Cross Training is Important

Hang at the gym

I spent over two decades as a fitness instructor and mixed martial art competitor and instructor. I’m a big advocate of “cross training” as well as “functional training”, terms that mean practicing other exercises than your usual favourites and training in such a way that it is useful in your daily movement.  It is well known in the fitness world that repetitive injury is quite common if an exercise is being done regularly. Cross training is smarter when you include all 6 components of fitness which are: cardiovascular, strength, flexibility, agility, endurance and balance.

As a yoga educator, I continue to advocate cross and functional training to help yogis practice with minimal injuries and have fun. In the yoga world, I mean practice both intense yoga such as Ashtanga, power, or vinyasa and compliment it with the less intensive restorative, yin and gentle yoga movements.  To help students stay physically and emotionally strong I also encourage weight training, cardiovascular activities and mindfulness to embrace the “middle way” that is often missing in fitness or even some yoga practices and thus in life.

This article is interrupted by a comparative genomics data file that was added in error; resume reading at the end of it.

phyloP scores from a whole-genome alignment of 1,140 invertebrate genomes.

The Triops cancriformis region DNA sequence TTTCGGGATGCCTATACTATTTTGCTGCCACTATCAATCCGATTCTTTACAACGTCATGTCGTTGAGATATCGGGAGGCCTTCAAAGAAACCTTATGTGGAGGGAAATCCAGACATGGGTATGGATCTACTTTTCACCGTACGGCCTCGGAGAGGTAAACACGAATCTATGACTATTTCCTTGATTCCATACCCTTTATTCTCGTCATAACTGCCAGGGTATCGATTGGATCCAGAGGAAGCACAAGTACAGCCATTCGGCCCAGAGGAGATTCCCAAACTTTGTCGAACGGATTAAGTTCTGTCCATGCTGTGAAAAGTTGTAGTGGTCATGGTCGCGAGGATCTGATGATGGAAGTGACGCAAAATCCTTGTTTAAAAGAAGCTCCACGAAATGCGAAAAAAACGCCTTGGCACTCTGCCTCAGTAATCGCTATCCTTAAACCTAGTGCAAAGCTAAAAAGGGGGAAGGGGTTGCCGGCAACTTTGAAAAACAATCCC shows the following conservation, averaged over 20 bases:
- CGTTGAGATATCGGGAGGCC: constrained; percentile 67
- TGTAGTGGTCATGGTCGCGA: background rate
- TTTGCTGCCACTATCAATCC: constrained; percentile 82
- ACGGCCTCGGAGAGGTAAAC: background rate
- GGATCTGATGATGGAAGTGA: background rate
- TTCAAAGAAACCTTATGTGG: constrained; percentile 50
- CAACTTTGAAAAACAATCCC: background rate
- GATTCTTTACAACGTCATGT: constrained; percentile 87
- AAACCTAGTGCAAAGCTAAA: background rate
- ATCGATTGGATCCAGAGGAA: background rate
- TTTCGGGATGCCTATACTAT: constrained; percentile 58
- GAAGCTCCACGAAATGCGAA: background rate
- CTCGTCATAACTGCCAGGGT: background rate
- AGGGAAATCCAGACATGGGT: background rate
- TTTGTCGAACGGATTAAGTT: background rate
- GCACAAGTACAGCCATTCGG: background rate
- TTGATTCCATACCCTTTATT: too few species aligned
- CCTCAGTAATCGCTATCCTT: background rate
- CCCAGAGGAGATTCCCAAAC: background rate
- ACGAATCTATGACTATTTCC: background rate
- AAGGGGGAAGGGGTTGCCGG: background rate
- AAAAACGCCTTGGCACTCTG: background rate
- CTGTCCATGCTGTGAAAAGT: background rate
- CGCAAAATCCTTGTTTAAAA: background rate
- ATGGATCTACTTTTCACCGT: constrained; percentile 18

In my travels as an educator I have noticed a lot more injuries are surfacing in the yoga world. Such injuries often occur at the major joints like the wrist, shoulders, hips and knees and mainly from repetitive movements – a good reason to practice a variety of styles of yoga and fitness programs.  

For example, if you only have time for 4 classes a week, a good mix is 2 power or vinyasa, 1  restorative or yin, and 1 gentle class.  This not only gives your body a chance to rest and heal but also prevents injuries. If you still enjoy going to the gym like me, you can add in at least 1 session of weight training and 2 sessions of cardiovascular activities a week to keep the muscles and the heart, strong and healthy.

Most importantly, whatever you chose to practice, ask yourself, “Am I enjoying this?”  

Happy cross training!